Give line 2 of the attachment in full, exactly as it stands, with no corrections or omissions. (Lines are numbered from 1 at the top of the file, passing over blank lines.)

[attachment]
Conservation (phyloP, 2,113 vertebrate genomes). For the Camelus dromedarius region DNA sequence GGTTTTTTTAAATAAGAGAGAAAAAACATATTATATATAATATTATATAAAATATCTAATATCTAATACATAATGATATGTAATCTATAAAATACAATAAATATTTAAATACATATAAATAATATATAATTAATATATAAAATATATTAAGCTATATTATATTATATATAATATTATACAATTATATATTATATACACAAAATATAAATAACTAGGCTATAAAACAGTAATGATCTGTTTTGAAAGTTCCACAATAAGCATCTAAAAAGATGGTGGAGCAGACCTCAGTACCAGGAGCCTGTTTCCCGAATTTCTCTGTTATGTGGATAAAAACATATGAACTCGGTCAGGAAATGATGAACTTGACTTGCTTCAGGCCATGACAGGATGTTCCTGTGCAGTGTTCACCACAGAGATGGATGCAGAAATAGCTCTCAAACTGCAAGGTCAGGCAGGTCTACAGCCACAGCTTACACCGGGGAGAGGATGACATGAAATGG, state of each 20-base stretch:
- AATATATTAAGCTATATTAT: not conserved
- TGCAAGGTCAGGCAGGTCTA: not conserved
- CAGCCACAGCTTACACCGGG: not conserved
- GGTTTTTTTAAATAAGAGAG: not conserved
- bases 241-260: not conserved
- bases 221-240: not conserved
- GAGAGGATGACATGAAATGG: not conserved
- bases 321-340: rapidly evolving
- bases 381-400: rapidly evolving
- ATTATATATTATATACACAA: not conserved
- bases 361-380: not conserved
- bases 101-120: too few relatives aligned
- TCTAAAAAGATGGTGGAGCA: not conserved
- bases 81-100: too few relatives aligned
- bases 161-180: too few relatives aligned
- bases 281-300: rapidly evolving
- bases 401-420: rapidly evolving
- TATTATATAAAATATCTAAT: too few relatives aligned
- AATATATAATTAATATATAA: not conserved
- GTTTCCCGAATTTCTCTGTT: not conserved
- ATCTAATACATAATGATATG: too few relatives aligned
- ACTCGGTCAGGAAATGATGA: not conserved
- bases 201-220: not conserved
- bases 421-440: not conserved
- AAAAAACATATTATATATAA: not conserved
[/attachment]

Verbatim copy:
- AATATATTAAGCTATATTAT: not conserved